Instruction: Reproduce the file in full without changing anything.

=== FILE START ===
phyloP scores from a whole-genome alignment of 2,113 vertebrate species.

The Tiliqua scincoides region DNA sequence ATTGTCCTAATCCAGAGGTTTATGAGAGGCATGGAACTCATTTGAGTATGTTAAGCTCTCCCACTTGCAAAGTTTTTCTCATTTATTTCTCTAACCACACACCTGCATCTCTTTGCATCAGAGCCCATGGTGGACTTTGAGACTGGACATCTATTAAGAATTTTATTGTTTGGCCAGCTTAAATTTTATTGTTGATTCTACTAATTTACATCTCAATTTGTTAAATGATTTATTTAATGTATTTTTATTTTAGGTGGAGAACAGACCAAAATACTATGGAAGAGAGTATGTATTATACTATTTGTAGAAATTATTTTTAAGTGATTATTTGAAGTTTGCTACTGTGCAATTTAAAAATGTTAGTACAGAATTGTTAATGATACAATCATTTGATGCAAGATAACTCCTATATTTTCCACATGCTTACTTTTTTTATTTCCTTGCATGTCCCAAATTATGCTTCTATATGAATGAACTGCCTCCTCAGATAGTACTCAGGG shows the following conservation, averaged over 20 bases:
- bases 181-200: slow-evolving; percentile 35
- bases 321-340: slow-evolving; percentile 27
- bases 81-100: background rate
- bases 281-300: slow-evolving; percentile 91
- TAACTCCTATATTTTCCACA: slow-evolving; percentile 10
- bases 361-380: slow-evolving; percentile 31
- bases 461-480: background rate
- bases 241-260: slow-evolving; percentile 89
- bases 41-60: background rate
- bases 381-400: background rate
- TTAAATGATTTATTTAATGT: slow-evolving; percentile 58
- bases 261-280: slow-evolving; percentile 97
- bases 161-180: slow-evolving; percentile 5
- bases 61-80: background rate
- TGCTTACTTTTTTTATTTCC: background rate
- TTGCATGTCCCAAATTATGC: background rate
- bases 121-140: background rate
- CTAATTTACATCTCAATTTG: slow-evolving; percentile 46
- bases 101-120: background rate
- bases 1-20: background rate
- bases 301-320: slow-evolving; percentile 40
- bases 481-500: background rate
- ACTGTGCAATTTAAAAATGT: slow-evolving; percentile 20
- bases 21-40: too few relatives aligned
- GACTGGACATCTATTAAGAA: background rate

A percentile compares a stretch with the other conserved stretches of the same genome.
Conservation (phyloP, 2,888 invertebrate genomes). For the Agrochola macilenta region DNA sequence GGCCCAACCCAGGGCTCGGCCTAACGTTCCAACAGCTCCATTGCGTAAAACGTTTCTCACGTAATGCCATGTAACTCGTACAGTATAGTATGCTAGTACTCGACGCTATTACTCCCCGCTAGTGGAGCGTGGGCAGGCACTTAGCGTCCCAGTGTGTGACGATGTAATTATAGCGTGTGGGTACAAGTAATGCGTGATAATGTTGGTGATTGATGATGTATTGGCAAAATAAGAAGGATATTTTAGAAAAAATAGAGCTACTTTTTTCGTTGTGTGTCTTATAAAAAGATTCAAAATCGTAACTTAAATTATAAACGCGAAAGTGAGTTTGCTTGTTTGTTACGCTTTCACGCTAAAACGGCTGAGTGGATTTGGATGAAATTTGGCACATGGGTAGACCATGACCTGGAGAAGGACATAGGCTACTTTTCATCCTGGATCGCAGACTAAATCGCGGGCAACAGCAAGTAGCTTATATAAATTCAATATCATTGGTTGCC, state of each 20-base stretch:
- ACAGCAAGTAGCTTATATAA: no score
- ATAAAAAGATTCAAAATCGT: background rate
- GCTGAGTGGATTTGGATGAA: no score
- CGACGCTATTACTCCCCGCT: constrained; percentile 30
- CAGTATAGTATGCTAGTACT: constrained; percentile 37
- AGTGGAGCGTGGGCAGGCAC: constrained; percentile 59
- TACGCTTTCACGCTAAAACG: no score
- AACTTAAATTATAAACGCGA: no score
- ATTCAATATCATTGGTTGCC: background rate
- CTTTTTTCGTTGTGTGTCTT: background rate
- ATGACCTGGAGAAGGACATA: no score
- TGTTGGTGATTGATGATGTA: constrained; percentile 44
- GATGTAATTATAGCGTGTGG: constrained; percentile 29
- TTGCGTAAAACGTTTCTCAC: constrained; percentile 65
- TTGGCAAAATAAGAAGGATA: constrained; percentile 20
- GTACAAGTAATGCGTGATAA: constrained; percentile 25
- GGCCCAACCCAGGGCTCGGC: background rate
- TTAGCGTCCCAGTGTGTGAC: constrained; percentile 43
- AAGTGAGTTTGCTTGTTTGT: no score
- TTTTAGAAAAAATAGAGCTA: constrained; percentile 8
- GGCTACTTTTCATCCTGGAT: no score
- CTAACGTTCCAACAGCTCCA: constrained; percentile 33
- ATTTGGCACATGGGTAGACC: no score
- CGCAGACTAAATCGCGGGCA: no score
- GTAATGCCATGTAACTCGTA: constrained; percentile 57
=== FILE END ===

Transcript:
phyloP scores from a whole-genome alignment of 2,113 vertebrate species.

The Tiliqua scincoides region DNA sequence ATTGTCCTAATCCAGAGGTTTATGAGAGGCATGGAACTCATTTGAGTATGTTAAGCTCTCCCACTTGCAAAGTTTTTCTCATTTATTTCTCTAACCACACACCTGCATCTCTTTGCATCAGAGCCCATGGTGGACTTTGAGACTGGACATCTATTAAGAATTTTATTGTTTGGCCAGCTTAAATTTTATTGTTGATTCTACTAATTTACATCTCAATTTGTTAAATGATTTATTTAATGTATTTTTATTTTAGGTGGAGAACAGACCAAAATACTATGGAAGAGAGTATGTATTATACTATTTGTAGAAATTATTTTTAAGTGATTATTTGAAGTTTGCTACTGTGCAATTTAAAAATGTTAGTACAGAATTGTTAATGATACAATCATTTGATGCAAGATAACTCCTATATTTTCCACATGCTTACTTTTTTTATTTCCTTGCATGTCCCAAATTATGCTTCTATATGAATGAACTGCCTCCTCAGATAGTACTCAGGG shows the following conservation, averaged over 20 bases:
- bases 181-200: slow-evolving; percentile 35
- bases 321-340: slow-evolving; percentile 27
- bases 81-100: background rate
- bases 281-300: slow-evolving; percentile 91
- TAACTCCTATATTTTCCACA: slow-evolving; percentile 10
- bases 361-380: slow-evolving; percentile 31
- bases 461-480: background rate
- bases 241-260: slow-evolving; percentile 89
- bases 41-60: background rate
- bases 381-400: background rate
- TTAAATGATTTATTTAATGT: slow-evolving; percentile 58
- bases 261-280: slow-evolving; percentile 97
- bases 161-180: slow-evolving; percentile 5
- bases 61-80: background rate
- TGCTTACTTTTTTTATTTCC: background rate
- TTGCATGTCCCAAATTATGC: background rate
- bases 121-140: background rate
- CTAATTTACATCTCAATTTG: slow-evolving; percentile 46
- bases 101-120: background rate
- bases 1-20: background rate
- bases 301-320: slow-evolving; percentile 40
- bases 481-500: background rate
- ACTGTGCAATTTAAAAATGT: slow-evolving; percentile 20
- bases 21-40: too few relatives aligned
- GACTGGACATCTATTAAGAA: background rate

A percentile compares a stretch with the other conserved stretches of the same genome.
Conservation (phyloP, 2,888 invertebrate genomes). For the Agrochola macilenta region DNA sequence GGCCCAACCCAGGGCTCGGCCTAACGTTCCAACAGCTCCATTGCGTAAAACGTTTCTCACGTAATGCCATGTAACTCGTACAGTATAGTATGCTAGTACTCGACGCTATTACTCCCCGCTAGTGGAGCGTGGGCAGGCACTTAGCGTCCCAGTGTGTGACGATGTAATTATAGCGTGTGGGTACAAGTAATGCGTGATAATGTTGGTGATTGATGATGTATTGGCAAAATAAGAAGGATATTTTAGAAAAAATAGAGCTACTTTTTTCGTTGTGTGTCTTATAAAAAGATTCAAAATCGTAACTTAAATTATAAACGCGAAAGTGAGTTTGCTTGTTTGTTACGCTTTCACGCTAAAACGGCTGAGTGGATTTGGATGAAATTTGGCACATGGGTAGACCATGACCTGGAGAAGGACATAGGCTACTTTTCATCCTGGATCGCAGACTAAATCGCGGGCAACAGCAAGTAGCTTATATAAATTCAATATCATTGGTTGCC, state of each 20-base stretch:
- ACAGCAAGTAGCTTATATAA: no score
- ATAAAAAGATTCAAAATCGT: background rate
- GCTGAGTGGATTTGGATGAA: no score
- CGACGCTATTACTCCCCGCT: constrained; percentile 30
- CAGTATAGTATGCTAGTACT: constrained; percentile 37
- AGTGGAGCGTGGGCAGGCAC: constrained; percentile 59
- TACGCTTTCACGCTAAAACG: no score
- AACTTAAATTATAAACGCGA: no score
- ATTCAATATCATTGGTTGCC: background rate
- CTTTTTTCGTTGTGTGTCTT: background rate
- ATGACCTGGAGAAGGACATA: no score
- TGTTGGTGATTGATGATGTA: constrained; percentile 44
- GATGTAATTATAGCGTGTGG: constrained; percentile 29
- TTGCGTAAAACGTTTCTCAC: constrained; percentile 65
- TTGGCAAAATAAGAAGGATA: constrained; percentile 20
- GTACAAGTAATGCGTGATAA: constrained; percentile 25
- GGCCCAACCCAGGGCTCGGC: background rate
- TTAGCGTCCCAGTGTGTGAC: constrained; percentile 43
- AAGTGAGTTTGCTTGTTTGT: no score
- TTTTAGAAAAAATAGAGCTA: constrained; percentile 8
- GGCTACTTTTCATCCTGGAT: no score
- CTAACGTTCCAACAGCTCCA: constrained; percentile 33
- ATTTGGCACATGGGTAGACC: no score
- CGCAGACTAAATCGCGGGCA: no score
- GTAATGCCATGTAACTCGTA: constrained; percentile 57